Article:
Although becoming an activist and lawyer was not part of her initial plans, Michelle Yesudas was set on her path after reading books by Arundhati Roy and Hannah Arendt that framed the issue of human rights in a striking, actionable way, making it difficult for her to imagine doing anything else. Being exposed to the notion of how disenfranchised communities and underprivileged minorities in different countries face more barriers to equity when justice is originally meant to be blind also pushed her to continue pursuing her career in law.
As the senior legal expert for the International Commission of Jurists (ICJ) based in Yangon, Michelle counts herself fortunate to be engaging with a wide range of stakeholders involved with human rights and legal reform, some of which include the Attorney General’s Office, other lawyers and members of civil society. “From watching clients reunite with their families after being held in detention to speaking with political prisoners in Myanmar about their experiences and the role they play in legal reform, I’ve been very privileged to meet many inspiring, hard-working, and selfless individuals,” Michelle shares. Before taking up a position in the ICJ, Michelle was a Masters of Law graduate from University of Warwick that served in the Malaysian human rights initiative Lawyers for Liberty. Currently, she is also a campaign consultant for Malaysia, Singapore, the Philippines and Brunei under Amnesty International, her focus being freedom of expression, defending human rights, and fighting against the death penalty. “Every moment of my work has been memorable for me and impacted me in some way.”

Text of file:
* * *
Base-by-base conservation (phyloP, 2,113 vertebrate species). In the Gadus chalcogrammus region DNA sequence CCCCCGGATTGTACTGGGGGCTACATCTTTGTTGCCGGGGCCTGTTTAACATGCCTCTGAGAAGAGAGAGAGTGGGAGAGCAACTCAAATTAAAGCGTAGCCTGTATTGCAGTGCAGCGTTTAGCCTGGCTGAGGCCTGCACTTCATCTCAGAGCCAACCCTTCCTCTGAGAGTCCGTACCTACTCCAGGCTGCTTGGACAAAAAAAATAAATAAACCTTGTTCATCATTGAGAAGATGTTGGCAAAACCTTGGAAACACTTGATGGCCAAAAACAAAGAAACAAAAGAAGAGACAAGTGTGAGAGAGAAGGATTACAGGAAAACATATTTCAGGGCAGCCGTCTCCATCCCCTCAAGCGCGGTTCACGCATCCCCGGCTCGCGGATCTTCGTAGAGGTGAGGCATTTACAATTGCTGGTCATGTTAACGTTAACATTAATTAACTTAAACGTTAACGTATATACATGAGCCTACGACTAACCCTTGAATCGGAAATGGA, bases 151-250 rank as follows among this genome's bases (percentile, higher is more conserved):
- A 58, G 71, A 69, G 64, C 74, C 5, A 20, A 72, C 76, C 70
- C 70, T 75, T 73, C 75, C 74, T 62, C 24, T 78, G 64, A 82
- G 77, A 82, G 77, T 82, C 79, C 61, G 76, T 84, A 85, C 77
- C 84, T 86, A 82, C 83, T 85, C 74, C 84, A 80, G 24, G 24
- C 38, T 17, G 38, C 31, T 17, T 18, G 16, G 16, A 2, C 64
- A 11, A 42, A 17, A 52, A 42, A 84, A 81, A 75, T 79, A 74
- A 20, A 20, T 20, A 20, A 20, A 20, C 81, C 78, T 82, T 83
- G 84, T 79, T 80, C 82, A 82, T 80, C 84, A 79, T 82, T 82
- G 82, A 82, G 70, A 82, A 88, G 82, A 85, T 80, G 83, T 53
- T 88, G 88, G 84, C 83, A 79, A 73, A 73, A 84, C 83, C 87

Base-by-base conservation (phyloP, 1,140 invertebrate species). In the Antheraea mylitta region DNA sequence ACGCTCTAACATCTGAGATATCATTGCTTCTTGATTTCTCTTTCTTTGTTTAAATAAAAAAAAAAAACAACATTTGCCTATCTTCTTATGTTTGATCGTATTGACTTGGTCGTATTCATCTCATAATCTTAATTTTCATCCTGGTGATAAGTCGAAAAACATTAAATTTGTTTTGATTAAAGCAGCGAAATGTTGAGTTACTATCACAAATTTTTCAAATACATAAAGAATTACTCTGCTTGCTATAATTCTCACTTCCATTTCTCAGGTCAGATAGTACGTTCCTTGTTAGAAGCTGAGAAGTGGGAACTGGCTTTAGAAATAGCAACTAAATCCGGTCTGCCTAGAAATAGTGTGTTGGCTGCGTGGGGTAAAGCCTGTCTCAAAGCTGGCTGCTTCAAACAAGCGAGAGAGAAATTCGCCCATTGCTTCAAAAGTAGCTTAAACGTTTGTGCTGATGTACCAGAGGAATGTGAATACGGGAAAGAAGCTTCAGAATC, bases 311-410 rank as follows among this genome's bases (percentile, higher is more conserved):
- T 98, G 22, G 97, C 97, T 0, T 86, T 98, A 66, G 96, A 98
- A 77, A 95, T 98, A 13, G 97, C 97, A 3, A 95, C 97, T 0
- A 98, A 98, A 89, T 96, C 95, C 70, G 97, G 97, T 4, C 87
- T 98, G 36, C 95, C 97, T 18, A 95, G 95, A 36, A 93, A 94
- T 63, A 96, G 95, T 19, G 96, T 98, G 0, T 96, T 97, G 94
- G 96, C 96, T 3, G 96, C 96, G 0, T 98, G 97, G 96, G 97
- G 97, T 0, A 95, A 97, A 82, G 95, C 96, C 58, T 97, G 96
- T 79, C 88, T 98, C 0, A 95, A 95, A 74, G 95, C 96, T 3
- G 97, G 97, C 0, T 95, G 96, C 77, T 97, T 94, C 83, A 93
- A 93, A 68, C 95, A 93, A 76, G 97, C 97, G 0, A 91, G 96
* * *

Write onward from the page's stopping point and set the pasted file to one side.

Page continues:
Michelle Yesudas is wearing Hublot Spirit of Big Bang King Gold Diamonds; Jacket, Sleeveless Gingham Top & Leather Pants from Versace